The body was ‘designed’ with the presumption that it would experience a certain amount of movement, and when this movement doesn’t take place, the body doesn’t perform up to spec. This is one example of many where we see that as humans are taken further from their ‘natural environment’, so to speak, various problems start to arise.

Recommended Reading:


(1) Blumenthal, J.A., Williams., R.S., Needels, T.L., & Wallace, A.G. (1982). Psychological changes accompany aerobic exercise in healthy middle-aged adults. Psychosomatic Medicine, 44(6), 529-536.

(2) Spalding, T.W., Lyon, L.A., Steel, D.H., & Hatfield, B.D. (2004). Aerobic exercise training and cardiovascular reactivity to psychological stress in sedentary young normotensive men and women. Psychophysiology, 41, 552-562.

(3) Ratey, J., & Hagerman, E. (2008). Spark. London: Quercus.


  • I believe that if you’re fit and healthy your body will respond better to both physical and mental experiences. BTW, the quote on the picture is awesome.

  • Without doubt your article is right. I know this from myself, if I exercise I’m great both physically and mentally, if I don’t I go down.
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  • As a dog trainer specializing in “behavior problems”, exercise is a standard recommendation, whether the dog is terrified or a maniac.

    I should really start keeping records, but it does seem as if extended exercise (something more akin to aerobic exercise?) has more of an effect than shorter, more intense activities (more akin to weight training?).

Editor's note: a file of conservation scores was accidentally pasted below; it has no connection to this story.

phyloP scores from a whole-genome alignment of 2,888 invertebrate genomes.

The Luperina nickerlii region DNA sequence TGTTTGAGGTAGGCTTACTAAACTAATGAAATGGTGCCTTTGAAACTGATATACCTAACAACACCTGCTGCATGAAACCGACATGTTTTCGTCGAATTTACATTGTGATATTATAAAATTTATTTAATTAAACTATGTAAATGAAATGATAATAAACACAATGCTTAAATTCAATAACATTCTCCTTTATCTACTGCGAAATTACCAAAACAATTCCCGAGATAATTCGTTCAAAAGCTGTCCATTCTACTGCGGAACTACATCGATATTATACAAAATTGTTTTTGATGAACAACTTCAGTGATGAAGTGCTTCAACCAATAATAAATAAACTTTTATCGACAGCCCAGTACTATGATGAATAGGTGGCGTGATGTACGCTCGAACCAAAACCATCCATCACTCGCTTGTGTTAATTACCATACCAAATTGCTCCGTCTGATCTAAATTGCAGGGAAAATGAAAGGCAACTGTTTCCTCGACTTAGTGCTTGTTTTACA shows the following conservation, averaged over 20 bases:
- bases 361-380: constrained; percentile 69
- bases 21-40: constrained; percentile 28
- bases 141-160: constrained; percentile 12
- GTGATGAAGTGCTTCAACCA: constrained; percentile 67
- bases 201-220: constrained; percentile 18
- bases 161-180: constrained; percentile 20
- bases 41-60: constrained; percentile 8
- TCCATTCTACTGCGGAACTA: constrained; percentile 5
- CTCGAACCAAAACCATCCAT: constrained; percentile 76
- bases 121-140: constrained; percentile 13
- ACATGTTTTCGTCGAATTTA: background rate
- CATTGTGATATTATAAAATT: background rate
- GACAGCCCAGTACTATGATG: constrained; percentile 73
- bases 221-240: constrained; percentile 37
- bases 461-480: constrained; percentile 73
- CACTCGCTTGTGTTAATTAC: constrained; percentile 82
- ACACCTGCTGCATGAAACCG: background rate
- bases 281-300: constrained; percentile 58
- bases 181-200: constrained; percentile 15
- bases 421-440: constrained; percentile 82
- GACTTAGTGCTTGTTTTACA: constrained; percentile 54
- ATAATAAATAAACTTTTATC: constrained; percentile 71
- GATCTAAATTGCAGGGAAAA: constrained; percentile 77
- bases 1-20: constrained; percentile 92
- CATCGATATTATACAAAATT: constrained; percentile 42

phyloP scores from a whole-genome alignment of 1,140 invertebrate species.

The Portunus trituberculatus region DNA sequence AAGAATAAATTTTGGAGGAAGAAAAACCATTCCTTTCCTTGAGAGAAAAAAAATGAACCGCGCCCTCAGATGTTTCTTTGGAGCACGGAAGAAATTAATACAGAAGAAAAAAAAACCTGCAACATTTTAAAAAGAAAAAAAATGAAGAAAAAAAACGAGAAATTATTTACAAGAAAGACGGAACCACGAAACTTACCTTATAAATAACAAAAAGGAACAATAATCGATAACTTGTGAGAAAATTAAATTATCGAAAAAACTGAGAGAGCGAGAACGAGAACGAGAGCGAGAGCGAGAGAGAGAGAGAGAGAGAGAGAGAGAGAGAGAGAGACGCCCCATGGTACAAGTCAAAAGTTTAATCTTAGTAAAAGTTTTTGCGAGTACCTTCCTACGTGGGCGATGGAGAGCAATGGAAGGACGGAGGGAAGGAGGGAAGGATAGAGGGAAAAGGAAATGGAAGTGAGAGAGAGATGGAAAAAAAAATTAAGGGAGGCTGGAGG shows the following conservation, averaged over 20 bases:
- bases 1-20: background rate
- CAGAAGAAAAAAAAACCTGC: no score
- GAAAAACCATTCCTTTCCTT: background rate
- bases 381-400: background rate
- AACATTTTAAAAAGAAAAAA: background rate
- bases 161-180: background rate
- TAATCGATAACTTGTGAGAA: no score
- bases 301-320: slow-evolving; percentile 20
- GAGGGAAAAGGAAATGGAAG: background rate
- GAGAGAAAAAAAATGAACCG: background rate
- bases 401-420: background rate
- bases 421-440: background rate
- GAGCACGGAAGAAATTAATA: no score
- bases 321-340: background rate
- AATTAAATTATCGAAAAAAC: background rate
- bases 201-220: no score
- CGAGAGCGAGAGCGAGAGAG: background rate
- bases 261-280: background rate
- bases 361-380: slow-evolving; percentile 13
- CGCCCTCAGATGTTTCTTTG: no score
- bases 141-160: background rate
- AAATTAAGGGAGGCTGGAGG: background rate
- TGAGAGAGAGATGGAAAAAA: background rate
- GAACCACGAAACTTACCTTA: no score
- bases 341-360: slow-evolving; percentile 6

Any thoughts on why aerobic would be more beneficial than weight-training alone to HR during performance under stress? Is the effect noted an additional effect, other than the obvious cardiovascular benefit aerobic training provides?

    • Warren Davies says:

      That’s really interesting I didn’t know similar things were done with animals! Yes it does seem that aerobic is more beneficial. I don’t know about the actual mechanisms except for the suggestion in the article, but I’d suggest that it works because it’s closer to the normal pattern of activity that our body ‘expects’; ie., as wandering tribes our ancestors would have walked for many miles each day, or spent a long time on our feet tracking and following prey. So it’s not really that we’re getting a benefit, but more that we’re getting to ‘normal’ functioning.

  • I really like the insights you featured because it is extensively informative. It can be applied to all aspects of our lives as the ideas being detailed are naturally happening.
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  • We simply must do what nature drives us to do. The other day I nearly ate a nasty old piece of broccoli my house mates left in a pot, I hate broccoli but my body was craving it. The next day I became ill. I had been neglecting my vegetables and exercise. We should recognise these signs in order to stay on top of our health, both physical and mental.
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  • I see the impact on healthy people – how about the impact of exercise on physical activity on recovery? I would imagine that the value of exercise is hugely important for people recovering from brain trauma and other similar injuries. Great thought that we were “designed” to experience a certain amount of movement – so important!Thanks for the article, we are the brain injury attorney los angeles specialists.

  • The mind and body are distinct, but not separate. So, this article makes great sense.

    One point I would quibble with: From my perspective resilience is not a lowered stress response, but an increased capacity to recover from the stress response. This is an important distinction.

    • Warren Davies says:

      I think what you refer to there is usually called ‘bounceback’, but both are probably important parts of resilience;

  • Alex says:

    I’ve also been experiencing stress. To reduce the stress, I usually go on vacation to a place of fun on the weekend. I have never known if exercise can reduce stress, maybe I will try it…